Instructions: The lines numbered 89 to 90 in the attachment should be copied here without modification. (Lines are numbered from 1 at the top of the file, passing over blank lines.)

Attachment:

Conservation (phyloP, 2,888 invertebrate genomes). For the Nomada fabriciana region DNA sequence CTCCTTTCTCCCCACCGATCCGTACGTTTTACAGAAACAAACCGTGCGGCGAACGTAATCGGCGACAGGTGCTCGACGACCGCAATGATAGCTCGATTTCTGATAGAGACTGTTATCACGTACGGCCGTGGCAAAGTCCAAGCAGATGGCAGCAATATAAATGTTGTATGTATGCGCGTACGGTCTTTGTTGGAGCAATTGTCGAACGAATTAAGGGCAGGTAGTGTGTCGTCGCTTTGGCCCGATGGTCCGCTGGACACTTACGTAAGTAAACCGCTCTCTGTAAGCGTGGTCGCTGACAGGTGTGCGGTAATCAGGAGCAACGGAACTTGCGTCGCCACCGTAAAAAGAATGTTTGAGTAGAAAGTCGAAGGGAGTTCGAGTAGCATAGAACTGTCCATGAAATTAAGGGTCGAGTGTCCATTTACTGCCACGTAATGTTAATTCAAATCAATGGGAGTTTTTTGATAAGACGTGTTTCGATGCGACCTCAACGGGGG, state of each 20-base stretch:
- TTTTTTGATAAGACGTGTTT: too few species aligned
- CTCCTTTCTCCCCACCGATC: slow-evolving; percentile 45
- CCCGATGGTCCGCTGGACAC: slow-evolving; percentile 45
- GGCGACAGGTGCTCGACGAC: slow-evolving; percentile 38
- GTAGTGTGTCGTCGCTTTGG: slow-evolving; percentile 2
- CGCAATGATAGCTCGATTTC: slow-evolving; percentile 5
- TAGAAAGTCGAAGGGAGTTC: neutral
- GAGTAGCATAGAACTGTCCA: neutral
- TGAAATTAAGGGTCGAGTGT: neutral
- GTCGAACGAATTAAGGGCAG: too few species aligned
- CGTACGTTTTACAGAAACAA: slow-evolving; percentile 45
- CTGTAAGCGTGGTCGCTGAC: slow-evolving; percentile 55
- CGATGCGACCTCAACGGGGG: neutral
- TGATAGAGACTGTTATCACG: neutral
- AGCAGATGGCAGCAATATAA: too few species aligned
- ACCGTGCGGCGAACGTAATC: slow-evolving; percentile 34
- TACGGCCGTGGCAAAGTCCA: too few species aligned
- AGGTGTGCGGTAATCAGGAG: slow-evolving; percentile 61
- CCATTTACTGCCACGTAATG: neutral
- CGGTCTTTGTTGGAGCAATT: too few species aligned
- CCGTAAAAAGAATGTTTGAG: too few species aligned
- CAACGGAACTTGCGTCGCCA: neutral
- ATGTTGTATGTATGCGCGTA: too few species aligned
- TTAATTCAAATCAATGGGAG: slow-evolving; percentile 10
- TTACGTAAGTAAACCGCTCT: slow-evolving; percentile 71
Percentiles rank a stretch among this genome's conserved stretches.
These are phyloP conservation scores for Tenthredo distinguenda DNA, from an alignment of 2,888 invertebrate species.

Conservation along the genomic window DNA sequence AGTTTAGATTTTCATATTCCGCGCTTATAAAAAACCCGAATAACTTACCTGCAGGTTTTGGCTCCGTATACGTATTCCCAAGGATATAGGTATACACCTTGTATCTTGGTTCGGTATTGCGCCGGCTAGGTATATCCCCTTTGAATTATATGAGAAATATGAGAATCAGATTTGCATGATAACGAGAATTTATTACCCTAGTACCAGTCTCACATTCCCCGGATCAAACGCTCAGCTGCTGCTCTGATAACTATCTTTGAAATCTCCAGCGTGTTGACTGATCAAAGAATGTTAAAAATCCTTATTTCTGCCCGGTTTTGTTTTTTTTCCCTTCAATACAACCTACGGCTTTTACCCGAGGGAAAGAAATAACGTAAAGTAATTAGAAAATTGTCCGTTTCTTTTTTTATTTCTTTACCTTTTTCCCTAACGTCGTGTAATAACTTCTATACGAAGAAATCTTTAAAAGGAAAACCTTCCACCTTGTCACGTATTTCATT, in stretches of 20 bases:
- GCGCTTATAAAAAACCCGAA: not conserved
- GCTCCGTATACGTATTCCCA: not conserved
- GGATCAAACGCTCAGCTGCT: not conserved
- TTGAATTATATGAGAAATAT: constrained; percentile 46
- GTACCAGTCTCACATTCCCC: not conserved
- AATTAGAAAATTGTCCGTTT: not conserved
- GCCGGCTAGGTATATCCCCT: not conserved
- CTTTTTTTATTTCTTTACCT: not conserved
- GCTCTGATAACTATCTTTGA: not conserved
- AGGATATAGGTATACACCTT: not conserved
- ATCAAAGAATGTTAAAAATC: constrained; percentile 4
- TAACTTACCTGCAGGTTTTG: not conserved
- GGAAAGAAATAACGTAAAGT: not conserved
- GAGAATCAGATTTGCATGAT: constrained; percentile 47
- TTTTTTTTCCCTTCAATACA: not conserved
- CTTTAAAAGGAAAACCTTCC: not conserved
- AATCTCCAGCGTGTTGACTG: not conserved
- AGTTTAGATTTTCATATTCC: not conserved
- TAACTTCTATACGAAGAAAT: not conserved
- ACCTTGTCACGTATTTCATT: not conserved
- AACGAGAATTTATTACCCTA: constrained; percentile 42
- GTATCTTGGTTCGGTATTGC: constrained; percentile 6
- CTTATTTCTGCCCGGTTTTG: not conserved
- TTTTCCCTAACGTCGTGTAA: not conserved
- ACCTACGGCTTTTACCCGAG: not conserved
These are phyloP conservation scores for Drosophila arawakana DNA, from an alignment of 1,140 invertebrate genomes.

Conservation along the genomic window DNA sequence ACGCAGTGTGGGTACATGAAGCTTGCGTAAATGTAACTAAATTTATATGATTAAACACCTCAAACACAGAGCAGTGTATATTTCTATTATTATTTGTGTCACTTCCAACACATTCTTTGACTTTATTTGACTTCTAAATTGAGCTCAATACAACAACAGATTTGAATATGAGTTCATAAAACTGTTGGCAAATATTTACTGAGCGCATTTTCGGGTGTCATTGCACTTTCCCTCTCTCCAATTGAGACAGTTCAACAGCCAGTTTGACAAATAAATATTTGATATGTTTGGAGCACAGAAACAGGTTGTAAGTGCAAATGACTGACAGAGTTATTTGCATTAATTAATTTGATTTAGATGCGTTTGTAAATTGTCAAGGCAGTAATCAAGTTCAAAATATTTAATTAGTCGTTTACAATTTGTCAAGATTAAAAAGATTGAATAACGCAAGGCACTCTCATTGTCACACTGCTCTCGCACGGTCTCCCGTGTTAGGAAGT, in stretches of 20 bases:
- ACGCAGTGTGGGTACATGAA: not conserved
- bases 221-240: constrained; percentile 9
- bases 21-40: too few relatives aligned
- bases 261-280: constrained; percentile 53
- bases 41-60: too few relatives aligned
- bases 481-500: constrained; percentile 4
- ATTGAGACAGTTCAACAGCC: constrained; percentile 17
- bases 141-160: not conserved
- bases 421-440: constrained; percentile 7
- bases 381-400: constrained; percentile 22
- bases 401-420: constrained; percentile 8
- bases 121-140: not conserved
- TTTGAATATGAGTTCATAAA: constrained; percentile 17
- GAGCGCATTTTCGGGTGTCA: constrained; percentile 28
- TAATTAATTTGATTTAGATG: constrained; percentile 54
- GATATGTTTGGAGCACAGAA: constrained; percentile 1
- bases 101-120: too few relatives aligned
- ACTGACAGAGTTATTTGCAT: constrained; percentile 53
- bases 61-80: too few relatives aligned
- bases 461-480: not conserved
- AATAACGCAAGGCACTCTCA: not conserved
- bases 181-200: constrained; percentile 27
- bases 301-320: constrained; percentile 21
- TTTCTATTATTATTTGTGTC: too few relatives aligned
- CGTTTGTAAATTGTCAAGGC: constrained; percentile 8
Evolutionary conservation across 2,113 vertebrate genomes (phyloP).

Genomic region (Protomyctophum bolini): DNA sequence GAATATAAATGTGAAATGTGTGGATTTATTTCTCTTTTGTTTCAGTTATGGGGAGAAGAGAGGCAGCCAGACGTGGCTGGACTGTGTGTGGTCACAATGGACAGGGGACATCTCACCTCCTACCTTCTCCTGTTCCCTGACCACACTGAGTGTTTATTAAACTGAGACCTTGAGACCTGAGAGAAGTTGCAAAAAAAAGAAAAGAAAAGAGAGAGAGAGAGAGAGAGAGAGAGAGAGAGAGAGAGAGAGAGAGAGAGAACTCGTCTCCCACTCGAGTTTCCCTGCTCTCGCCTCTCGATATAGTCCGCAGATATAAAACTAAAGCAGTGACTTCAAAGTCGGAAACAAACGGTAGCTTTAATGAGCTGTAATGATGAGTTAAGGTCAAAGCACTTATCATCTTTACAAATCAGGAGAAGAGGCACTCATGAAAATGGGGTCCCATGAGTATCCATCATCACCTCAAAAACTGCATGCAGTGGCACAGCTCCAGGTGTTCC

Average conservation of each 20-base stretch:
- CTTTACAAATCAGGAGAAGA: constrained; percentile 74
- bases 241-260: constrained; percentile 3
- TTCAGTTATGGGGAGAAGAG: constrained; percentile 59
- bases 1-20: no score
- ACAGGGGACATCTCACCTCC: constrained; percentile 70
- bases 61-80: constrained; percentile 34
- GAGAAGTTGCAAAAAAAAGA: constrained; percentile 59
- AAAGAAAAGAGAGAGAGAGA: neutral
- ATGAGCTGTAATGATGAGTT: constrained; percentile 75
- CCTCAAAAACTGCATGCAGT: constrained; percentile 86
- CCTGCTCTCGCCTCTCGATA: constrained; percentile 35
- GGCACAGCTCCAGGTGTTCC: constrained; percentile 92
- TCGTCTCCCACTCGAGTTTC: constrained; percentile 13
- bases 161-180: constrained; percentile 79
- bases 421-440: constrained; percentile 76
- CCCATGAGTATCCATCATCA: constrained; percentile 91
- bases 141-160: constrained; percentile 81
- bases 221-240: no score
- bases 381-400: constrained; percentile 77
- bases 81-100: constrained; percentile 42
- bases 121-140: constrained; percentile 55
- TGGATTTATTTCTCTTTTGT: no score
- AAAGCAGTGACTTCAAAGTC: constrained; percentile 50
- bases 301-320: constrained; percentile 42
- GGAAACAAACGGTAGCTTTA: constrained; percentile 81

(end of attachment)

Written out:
- ACAGGGGACATCTCACCTCC: constrained; percentile 70
- bases 61-80: constrained; percentile 34